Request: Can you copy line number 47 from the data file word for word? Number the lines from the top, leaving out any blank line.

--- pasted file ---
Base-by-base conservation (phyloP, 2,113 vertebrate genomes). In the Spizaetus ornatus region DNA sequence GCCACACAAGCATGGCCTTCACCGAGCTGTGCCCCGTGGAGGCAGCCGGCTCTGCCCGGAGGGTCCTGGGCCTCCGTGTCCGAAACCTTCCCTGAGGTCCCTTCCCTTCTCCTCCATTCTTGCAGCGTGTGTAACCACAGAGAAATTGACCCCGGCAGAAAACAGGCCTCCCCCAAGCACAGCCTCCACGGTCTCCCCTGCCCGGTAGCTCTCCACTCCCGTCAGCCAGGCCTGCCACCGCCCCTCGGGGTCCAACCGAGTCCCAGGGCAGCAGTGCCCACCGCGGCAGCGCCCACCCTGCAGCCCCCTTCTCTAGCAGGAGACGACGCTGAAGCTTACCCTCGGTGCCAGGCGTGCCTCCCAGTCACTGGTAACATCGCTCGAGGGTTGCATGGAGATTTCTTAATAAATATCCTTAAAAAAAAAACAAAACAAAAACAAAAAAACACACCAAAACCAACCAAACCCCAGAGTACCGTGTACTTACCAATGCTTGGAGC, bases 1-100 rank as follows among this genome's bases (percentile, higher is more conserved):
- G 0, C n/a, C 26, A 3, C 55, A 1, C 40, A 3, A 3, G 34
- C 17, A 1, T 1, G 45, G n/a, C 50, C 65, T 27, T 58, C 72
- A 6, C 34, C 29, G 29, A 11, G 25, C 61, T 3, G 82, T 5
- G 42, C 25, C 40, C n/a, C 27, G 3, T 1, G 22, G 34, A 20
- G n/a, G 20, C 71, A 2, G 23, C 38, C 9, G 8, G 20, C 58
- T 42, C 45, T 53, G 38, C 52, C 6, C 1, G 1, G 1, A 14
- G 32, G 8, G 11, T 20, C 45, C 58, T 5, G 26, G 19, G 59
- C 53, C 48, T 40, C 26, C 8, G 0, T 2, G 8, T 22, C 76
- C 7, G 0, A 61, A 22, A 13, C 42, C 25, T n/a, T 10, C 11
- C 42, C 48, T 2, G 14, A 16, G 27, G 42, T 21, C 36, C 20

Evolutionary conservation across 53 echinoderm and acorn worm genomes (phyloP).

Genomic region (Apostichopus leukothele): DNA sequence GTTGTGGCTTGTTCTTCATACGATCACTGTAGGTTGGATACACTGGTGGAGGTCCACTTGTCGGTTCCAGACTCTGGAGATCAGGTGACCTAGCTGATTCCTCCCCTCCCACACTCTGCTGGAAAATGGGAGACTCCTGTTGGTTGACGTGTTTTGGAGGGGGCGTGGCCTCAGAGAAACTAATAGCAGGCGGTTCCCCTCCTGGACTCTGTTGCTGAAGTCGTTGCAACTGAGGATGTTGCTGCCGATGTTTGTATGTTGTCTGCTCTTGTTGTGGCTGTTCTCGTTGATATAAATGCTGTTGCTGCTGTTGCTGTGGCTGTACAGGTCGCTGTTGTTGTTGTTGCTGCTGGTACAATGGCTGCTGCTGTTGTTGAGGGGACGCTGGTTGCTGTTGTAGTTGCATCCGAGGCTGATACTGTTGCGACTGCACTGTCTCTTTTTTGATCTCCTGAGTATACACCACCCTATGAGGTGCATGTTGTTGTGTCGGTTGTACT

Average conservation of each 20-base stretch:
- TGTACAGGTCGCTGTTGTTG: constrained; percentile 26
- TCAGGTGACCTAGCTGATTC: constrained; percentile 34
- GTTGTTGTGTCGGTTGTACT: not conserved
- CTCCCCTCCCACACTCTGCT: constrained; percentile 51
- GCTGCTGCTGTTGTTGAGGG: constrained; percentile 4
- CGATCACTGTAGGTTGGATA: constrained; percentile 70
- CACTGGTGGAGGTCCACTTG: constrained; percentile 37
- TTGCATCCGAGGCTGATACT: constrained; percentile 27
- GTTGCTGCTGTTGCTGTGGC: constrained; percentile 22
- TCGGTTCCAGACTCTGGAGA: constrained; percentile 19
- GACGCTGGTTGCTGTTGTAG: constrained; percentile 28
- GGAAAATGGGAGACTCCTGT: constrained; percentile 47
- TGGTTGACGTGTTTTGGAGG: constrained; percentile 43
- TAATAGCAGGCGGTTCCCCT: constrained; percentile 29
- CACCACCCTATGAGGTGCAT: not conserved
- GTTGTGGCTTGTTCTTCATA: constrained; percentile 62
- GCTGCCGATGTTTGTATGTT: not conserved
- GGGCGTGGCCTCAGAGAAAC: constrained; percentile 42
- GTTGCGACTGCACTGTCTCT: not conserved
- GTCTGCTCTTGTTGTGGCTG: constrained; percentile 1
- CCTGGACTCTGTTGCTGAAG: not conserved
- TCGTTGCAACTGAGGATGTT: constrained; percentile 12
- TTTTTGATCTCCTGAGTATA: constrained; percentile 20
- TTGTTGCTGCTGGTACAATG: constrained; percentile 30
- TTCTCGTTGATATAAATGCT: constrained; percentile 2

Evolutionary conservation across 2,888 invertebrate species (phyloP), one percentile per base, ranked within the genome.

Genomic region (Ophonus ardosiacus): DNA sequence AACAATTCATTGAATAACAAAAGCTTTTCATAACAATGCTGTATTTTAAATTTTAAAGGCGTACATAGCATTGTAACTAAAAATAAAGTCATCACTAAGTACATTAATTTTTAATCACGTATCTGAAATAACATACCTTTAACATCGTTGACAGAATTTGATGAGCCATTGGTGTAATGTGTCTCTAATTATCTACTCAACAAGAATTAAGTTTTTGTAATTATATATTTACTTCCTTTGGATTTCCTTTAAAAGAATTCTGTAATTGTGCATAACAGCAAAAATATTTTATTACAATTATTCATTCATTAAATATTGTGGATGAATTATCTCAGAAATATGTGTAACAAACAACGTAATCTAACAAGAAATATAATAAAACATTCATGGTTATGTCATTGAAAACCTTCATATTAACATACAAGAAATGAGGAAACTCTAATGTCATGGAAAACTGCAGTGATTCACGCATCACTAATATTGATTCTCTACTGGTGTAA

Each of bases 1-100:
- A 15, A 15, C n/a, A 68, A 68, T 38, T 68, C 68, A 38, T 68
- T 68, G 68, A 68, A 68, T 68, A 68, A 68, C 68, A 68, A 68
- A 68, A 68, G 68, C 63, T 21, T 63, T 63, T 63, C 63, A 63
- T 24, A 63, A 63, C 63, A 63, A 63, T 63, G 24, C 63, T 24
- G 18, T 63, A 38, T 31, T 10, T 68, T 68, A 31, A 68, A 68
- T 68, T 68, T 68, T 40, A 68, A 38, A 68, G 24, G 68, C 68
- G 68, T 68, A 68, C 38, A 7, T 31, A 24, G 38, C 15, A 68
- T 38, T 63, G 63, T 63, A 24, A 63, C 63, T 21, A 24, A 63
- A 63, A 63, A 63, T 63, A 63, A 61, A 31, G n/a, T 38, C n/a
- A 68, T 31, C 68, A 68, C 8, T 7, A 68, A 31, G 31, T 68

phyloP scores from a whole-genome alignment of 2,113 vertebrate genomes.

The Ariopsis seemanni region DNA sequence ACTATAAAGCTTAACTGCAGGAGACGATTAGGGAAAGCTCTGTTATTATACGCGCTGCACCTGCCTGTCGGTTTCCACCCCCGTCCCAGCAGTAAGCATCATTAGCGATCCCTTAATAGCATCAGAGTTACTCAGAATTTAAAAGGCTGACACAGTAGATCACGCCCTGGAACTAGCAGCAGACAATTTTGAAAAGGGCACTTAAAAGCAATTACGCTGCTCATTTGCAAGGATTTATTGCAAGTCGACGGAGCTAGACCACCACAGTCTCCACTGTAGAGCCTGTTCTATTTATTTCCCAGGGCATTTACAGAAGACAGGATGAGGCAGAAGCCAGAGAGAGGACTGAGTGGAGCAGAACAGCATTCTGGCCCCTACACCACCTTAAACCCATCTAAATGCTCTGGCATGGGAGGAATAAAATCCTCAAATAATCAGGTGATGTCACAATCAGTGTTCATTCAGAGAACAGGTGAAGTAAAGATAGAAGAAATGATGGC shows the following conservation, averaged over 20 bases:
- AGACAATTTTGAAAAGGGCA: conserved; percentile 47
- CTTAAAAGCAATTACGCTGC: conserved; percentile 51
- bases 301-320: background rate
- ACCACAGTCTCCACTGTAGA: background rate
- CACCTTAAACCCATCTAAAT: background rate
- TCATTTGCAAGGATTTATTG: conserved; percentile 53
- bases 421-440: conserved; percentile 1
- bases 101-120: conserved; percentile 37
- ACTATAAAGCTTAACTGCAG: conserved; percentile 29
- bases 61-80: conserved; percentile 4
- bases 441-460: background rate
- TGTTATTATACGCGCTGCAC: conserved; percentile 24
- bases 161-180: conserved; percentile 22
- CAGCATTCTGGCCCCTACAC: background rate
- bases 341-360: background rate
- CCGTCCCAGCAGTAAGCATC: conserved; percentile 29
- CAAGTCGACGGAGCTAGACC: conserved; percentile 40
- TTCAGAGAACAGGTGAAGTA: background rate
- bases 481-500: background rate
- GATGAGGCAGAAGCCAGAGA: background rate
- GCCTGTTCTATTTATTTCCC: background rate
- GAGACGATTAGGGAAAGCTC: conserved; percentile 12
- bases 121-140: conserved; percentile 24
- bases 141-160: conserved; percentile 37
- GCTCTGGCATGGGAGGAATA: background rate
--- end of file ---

- G 18, T 63, A 38, T 31, T 10, T 68, T 68, A 31, A 68, A 68